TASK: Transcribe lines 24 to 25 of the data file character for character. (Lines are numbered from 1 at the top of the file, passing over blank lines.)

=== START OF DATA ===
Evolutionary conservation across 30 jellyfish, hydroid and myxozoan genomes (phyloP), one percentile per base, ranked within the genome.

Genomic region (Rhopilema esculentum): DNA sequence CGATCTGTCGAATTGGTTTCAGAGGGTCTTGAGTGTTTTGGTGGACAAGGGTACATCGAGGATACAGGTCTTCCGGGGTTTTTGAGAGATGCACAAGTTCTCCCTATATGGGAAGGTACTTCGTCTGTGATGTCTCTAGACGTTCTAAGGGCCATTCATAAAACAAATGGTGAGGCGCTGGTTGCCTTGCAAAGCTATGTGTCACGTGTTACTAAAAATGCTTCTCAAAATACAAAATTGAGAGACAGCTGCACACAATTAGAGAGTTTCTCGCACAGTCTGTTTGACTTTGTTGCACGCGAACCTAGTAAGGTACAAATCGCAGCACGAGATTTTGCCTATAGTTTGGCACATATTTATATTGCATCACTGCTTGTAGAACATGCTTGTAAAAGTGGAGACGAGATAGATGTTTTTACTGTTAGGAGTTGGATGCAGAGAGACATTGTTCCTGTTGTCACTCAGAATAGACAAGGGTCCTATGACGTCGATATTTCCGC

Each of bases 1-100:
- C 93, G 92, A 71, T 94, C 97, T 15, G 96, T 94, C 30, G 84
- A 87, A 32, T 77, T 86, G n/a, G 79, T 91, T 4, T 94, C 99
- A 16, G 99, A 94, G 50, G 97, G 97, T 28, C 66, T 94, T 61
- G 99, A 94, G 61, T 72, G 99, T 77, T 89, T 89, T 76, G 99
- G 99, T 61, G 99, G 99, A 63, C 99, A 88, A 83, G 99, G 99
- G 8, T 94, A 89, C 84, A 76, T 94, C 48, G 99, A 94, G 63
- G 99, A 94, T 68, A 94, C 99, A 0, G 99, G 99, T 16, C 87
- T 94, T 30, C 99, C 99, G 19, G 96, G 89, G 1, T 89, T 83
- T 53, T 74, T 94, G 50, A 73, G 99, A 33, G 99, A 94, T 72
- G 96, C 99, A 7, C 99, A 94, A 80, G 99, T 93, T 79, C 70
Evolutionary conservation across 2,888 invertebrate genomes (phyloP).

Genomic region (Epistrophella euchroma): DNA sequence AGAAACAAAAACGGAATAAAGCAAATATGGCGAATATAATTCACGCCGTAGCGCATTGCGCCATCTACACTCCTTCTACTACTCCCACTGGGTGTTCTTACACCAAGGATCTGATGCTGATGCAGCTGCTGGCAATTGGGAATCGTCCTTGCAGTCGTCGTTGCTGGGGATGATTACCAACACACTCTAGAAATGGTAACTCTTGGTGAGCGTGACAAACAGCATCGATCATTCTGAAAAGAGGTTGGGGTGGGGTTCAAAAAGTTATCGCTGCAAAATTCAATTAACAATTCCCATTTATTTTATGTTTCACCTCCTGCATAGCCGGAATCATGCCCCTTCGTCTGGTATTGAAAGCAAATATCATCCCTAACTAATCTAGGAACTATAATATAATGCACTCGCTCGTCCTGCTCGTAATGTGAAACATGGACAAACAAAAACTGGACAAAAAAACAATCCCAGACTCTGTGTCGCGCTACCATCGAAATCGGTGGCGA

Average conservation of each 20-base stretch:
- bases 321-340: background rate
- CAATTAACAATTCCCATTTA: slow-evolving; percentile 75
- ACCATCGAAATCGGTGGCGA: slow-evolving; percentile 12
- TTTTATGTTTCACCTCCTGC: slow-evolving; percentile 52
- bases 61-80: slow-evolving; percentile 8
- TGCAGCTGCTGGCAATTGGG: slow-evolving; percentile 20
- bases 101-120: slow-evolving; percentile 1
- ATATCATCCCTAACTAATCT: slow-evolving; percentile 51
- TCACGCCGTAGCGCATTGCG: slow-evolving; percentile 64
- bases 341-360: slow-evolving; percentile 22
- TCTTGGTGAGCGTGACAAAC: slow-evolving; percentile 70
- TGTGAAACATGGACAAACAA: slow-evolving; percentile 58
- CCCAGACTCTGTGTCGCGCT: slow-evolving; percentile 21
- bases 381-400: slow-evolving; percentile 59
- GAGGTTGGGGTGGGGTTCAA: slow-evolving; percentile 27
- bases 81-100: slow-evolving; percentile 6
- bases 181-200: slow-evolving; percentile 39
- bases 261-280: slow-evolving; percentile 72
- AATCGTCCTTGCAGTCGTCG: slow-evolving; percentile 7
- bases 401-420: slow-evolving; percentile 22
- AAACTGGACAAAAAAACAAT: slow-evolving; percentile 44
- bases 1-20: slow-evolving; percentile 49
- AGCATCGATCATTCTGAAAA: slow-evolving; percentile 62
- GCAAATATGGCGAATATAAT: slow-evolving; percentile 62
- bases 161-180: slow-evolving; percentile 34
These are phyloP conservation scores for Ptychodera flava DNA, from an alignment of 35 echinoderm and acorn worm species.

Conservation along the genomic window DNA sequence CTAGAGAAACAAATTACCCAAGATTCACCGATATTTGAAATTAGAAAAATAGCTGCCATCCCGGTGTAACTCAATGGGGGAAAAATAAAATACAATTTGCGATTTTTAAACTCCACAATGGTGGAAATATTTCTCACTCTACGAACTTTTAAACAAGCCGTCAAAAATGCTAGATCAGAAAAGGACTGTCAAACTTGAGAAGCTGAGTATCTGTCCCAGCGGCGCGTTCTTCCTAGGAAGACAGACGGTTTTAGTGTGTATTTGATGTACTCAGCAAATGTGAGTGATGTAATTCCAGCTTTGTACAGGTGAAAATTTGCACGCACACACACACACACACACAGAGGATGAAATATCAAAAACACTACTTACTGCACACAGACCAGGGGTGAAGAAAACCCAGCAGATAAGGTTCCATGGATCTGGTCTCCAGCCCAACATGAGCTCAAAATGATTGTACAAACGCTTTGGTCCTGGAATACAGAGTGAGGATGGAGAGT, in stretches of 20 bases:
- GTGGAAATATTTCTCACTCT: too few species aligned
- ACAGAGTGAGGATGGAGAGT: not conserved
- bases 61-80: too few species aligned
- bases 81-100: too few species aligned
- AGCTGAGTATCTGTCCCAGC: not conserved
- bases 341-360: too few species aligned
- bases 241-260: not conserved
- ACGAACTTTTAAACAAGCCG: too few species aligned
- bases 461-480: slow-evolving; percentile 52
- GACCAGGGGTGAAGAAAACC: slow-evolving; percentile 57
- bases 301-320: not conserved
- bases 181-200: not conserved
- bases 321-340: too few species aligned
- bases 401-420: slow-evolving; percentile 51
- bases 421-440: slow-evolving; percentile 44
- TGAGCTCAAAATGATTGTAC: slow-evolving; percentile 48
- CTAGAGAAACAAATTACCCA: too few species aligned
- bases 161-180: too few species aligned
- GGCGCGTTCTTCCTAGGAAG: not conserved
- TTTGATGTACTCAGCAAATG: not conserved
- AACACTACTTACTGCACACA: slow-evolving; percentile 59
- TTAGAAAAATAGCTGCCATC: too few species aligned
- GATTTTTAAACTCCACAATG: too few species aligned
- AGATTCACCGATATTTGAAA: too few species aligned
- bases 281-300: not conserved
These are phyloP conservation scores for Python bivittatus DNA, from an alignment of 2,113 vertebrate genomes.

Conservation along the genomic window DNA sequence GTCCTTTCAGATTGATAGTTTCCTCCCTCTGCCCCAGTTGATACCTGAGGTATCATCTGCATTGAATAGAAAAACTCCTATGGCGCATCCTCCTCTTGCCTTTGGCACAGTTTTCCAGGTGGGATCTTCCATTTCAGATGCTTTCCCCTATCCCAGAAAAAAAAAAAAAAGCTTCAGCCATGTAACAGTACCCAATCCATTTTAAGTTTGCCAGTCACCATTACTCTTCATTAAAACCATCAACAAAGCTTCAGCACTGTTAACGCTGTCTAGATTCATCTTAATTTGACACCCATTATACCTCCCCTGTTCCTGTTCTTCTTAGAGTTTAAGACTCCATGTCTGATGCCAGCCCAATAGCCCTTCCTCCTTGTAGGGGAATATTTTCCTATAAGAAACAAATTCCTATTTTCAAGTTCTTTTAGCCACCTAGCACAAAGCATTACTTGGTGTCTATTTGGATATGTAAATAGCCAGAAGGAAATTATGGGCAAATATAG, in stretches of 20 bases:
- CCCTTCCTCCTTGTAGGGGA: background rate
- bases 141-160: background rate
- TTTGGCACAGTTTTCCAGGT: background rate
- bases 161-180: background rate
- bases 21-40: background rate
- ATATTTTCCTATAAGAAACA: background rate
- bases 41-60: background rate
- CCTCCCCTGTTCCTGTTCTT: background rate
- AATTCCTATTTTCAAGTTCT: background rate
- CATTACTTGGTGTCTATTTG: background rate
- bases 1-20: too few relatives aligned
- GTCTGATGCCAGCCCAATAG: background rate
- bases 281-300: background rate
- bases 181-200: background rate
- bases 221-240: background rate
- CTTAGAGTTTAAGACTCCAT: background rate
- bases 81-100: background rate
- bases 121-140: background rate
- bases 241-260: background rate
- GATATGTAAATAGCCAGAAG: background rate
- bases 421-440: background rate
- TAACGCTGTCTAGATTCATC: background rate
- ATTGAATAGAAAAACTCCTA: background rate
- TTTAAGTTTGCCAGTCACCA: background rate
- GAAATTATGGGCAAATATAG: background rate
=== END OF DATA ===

- ATATCATCCCTAACTAATCT: slow-evolving; percentile 51
- TCACGCCGTAGCGCATTGCG: slow-evolving; percentile 64